Bill Vincent complained about an article in The Press on July 6 headed ''Battle of Nile Street looms.'' It concerned a residential property in Nelson which he jointly owned and which he planned to move and replace with three townhouses.
The author of the article, Nelson correspondent Peter Christian, was identified with a logo within the story comprising his name, photograph and a ''Nelson'' overline.
Above the article, a photograph of the house in question also appeared. The article said the 102-year-old house had a category II Historic Places Trust rating meaning it is of historical or cultural heritage significance. But it also had a group C rating under the Nelson City Council's district resource management plan, effectively meaning the owners did not need consent to remove or demolish it.
The article said the Historic Places Trust would try to save the house but the building's owners did not want to comment until after the resource consent hearing.
It also referred to the views of three people opposed to its removal and it ended: ''... objectors to the development can file submissions until July 19.''

Mr Vincent said the writer had not attempted to seek comment from him or his partner, therefore it was incorrect to state, as published ''as for the building's owners, neither wanted to comment until after the resource consent hearing.''
He also said he would not have commented anyway. He believed the deadline information for ''objectors'' reflected a strong bias and an intent to unduly influence the matter.

The Press responded to Mr Vincent's complaint by saying the article was a column, not a news story, and as such was an expression of personal opinion. It appeared as one of the regional round-ups that ran each Saturday. It would be impractical to label all columns with the word ''opinion'' the newspaper said.
The newspaper also insisted that the writer had sought to contact Mr Vincent for comment but had failed to locate him. The newspaper invited Mr Vincent to submit a letter for consideration and said Peter Christian would attempt to interview him for a follow-up on his column. Mr Vincent said he did not want to comment until after the hearings on the matter were over.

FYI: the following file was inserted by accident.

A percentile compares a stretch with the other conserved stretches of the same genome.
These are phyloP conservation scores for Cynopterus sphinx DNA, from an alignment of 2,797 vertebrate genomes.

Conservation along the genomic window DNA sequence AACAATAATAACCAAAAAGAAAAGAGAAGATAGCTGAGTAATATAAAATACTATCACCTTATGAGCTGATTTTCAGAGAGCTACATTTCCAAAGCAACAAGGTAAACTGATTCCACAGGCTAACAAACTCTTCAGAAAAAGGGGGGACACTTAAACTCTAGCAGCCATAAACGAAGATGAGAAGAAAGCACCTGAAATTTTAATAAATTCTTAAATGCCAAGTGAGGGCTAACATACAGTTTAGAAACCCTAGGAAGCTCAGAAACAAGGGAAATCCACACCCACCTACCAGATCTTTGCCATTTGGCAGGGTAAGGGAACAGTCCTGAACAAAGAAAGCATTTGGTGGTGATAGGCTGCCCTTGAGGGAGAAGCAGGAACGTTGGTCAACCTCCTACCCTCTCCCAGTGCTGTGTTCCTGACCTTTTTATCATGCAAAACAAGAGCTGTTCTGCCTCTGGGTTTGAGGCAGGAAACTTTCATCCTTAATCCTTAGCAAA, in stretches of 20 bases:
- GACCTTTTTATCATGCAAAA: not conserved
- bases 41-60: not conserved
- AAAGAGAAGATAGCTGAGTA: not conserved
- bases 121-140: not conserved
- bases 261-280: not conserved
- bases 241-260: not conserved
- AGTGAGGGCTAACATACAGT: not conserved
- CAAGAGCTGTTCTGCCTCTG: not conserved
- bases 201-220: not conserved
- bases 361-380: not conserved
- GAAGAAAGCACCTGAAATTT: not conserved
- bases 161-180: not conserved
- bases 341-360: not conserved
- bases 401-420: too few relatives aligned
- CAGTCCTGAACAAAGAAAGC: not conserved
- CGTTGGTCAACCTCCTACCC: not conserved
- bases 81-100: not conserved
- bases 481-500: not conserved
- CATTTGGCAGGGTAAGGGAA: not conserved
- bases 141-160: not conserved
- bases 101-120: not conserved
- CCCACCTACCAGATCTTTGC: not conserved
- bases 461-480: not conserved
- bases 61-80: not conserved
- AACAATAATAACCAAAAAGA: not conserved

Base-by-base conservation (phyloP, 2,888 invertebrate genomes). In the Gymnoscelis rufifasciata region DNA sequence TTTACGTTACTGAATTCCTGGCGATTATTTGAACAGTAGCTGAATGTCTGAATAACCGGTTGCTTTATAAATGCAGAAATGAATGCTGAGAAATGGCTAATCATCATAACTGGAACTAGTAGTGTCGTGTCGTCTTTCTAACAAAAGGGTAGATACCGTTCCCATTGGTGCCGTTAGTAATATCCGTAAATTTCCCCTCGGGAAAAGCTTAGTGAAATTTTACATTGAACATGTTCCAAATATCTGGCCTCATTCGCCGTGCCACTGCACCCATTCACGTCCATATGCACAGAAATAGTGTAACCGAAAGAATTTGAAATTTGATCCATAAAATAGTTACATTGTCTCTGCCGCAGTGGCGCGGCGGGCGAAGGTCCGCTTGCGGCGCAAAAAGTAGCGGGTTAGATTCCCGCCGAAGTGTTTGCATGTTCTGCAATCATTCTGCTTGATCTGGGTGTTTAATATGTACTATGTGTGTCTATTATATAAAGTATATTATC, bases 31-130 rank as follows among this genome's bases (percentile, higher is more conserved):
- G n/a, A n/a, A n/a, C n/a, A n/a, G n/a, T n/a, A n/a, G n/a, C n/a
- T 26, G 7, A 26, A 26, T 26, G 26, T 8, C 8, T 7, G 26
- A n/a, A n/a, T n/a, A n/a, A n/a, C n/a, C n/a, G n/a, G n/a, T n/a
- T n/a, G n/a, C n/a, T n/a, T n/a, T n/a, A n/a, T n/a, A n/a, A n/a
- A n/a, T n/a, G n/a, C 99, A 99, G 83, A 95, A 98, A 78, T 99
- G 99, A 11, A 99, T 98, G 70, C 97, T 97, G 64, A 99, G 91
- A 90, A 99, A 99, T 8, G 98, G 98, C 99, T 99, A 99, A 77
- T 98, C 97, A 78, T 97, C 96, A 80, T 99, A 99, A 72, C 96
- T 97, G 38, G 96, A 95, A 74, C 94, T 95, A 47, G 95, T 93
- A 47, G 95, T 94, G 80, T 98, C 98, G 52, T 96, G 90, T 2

The Press Council accepts Mr Vincent's view that the piece, the selective views of others presented and the deadline given for objectors show a strong bias against Mr Vincent's plans. In the Council's statement of principles, No 6, on Comment and Fact reads: “Publications should, as far as possible, make proper distinctions between reporting of facts and conjecture, passing of opinions and comment.”
The Council accepts that the article in question falls within the category of opinion piece - and therefore it was not unreasonable to show a bias. The use of the photo byline is a common denoter of opinion or commentary. Had it displayed the word comment or opinion, there could have been absolutely no doubt, but the Council is nonetheless satisfied that the logo flagged it as an opinion piece.

Taking stances on controversial issues in such articles usually courts further controversy. That is the risk and sometimes the intention. It is not necessary to present all sides within the same article. The Council would encourage editors to ensure a balance of views on such issues is presented in some form in the newspaper.

In this case The Press has endeavoured to present another view through the letters column.

The complaint is not upheld.


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